Posted by Doreen Higgins on Nov 05, 2018
Dr. Jay Brandes of the Skidaway Institute of Oceanography, University of Georgia, spoke to us this week. Jay has dual BS degrees in chemistry and oceanography and a PhD in Chemical Oceanography; he is a professor at the Institute of Oceanography. “Microplastics” are defined as pieces of plastic material smaller than 5 millimeters. And, Jay told us, they are everywhere; they are even found in the Mariana Trench, one of the deepest ocean locations on earth.
How did we get into this mess? Many of the items we use are packed in plastic because it serves as a superb protector of its contents. Its efficiency in this respect is its principal fault from the perspective of its ability to survive when it has served its purpose and becomes trash. Its industry sources are, consumer products, electronics, building and construction, textiles, machinery, and others – the largest market for plastics is in packaging, and packaging material may account for at least half of the plastic waste generated globally. Its use as packaging guarantees, by definition, that it will serve a temporary purpose and then be discarded; most of the discarded plastic is neither recycled nor incinerated. Looking at one of the many culprits, we see bottled water as a conspicuous offender. In 2008 consumers bought 8 billion gallons of this product, and that’s ten years ago; its plastic packaging always ends up in the trash.

Because most sources of plastic waste are on land, concentrations of this waste are heavier near the shore. Volunteers who clean our beaches always find large amounts of plastic. Microplastics derive from the breakdown of larger pieces, and they interact with the marine food chain in the coastal areas. Jay turned his attention to the Georgia coast, from Tybee in the north to Cumberland Island in the south, and the scientific process of collection, cleaning, and identification of the microfiber debris found there. The heaviest concentration on the Georgia coast is found in and around the Savannah River estuary, the source being the most populous area, the city of Savannah. Jay gave us a few estimates: there are over a trillion microplastic fibers/particles in Georgia’s intracoastal waterway - the United Nations says there are 51 trillion particles in the world’s oceans. “Underestimates!” Jay says. And of course, these tiny bits of plastic get into the food we derive from these waters, into our fish, oysters, shrimp, and into our beloved turtles too.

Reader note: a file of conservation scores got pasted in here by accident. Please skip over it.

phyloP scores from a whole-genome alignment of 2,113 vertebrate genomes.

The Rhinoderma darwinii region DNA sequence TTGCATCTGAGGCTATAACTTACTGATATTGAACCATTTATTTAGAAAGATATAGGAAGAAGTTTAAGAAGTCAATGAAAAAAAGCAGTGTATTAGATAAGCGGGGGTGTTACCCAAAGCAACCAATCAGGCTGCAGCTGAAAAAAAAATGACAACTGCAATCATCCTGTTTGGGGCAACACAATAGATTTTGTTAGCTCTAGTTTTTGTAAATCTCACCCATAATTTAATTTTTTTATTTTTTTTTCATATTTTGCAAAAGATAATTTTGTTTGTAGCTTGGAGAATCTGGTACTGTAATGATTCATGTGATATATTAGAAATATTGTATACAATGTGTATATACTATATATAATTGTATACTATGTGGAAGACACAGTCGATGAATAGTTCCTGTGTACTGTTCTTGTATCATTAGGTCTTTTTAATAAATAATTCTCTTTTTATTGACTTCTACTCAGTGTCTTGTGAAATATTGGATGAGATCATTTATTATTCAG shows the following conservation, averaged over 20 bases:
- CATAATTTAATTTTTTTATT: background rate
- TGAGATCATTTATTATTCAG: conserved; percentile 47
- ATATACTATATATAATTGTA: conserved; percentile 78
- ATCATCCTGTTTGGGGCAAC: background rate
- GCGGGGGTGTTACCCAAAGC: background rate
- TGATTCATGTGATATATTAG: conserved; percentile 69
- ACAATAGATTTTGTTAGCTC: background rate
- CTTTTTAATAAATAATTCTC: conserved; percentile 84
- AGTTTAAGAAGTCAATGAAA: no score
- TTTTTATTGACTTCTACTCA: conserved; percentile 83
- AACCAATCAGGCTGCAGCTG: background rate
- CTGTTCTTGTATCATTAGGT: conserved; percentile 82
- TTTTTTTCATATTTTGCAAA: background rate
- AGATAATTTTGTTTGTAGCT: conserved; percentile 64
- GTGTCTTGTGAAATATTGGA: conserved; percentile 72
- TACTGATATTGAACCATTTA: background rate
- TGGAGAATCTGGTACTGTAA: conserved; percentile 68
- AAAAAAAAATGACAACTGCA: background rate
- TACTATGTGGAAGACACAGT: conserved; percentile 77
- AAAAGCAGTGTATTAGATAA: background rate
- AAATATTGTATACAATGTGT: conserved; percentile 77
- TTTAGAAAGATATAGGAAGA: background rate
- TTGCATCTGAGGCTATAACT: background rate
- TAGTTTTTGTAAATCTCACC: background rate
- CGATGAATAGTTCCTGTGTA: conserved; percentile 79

What should we do? There is already substantial public concern, but the problem is worldwide and must be attacked internationally. That may be a tall order, but there are other actions we can take to mitigate the problem. We can reduce our own use of the offending material, we can insist on recycling programs in our localities, we can support reengineering efforts to assist degradation of plastic, we can campaign for the use of other materials, and we can demand better containment systems so that the offending material stays out of our waterways. And yes, there are microfibers in our bottled water too!
Below is a photo of President Andy and Jay Brandes.